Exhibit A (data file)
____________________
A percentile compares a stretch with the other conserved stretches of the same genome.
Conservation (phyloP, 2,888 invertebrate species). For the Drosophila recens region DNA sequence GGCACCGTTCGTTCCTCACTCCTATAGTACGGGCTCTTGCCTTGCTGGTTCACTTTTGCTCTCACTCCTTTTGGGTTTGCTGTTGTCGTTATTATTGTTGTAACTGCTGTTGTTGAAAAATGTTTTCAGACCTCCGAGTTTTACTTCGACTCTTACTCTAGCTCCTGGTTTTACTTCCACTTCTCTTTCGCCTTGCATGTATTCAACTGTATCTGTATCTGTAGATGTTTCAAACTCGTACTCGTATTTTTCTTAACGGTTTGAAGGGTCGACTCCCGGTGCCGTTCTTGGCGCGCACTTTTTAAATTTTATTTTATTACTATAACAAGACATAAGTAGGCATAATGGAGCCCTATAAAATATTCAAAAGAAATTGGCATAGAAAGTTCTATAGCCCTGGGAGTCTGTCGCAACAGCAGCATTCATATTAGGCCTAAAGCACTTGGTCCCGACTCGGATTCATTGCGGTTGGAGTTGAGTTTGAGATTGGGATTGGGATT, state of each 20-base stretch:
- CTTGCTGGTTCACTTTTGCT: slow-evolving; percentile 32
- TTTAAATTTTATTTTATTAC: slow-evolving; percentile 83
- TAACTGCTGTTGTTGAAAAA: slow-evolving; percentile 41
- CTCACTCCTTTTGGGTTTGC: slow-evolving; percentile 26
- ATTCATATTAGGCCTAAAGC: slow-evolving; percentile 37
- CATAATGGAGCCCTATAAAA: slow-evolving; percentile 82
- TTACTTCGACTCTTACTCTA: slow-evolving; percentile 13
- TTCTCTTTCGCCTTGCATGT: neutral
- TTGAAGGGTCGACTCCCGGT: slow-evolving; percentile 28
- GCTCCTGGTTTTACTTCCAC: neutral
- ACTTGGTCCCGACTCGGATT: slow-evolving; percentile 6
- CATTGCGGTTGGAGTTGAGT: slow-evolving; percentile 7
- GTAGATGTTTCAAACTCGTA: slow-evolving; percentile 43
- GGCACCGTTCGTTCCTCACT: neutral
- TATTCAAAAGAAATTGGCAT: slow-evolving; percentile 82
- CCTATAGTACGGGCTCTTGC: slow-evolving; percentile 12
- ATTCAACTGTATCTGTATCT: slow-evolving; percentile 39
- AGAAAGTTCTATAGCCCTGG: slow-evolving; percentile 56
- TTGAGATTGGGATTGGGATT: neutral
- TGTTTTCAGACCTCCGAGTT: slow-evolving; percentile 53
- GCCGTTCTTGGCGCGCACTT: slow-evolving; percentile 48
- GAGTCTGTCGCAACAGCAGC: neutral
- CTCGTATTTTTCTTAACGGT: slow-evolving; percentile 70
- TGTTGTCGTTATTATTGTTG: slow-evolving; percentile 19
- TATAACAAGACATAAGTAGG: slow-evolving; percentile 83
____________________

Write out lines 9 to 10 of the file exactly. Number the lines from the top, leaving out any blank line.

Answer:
- TTACTTCGACTCTTACTCTA: slow-evolving; percentile 13
- TTCTCTTTCGCCTTGCATGT: neutral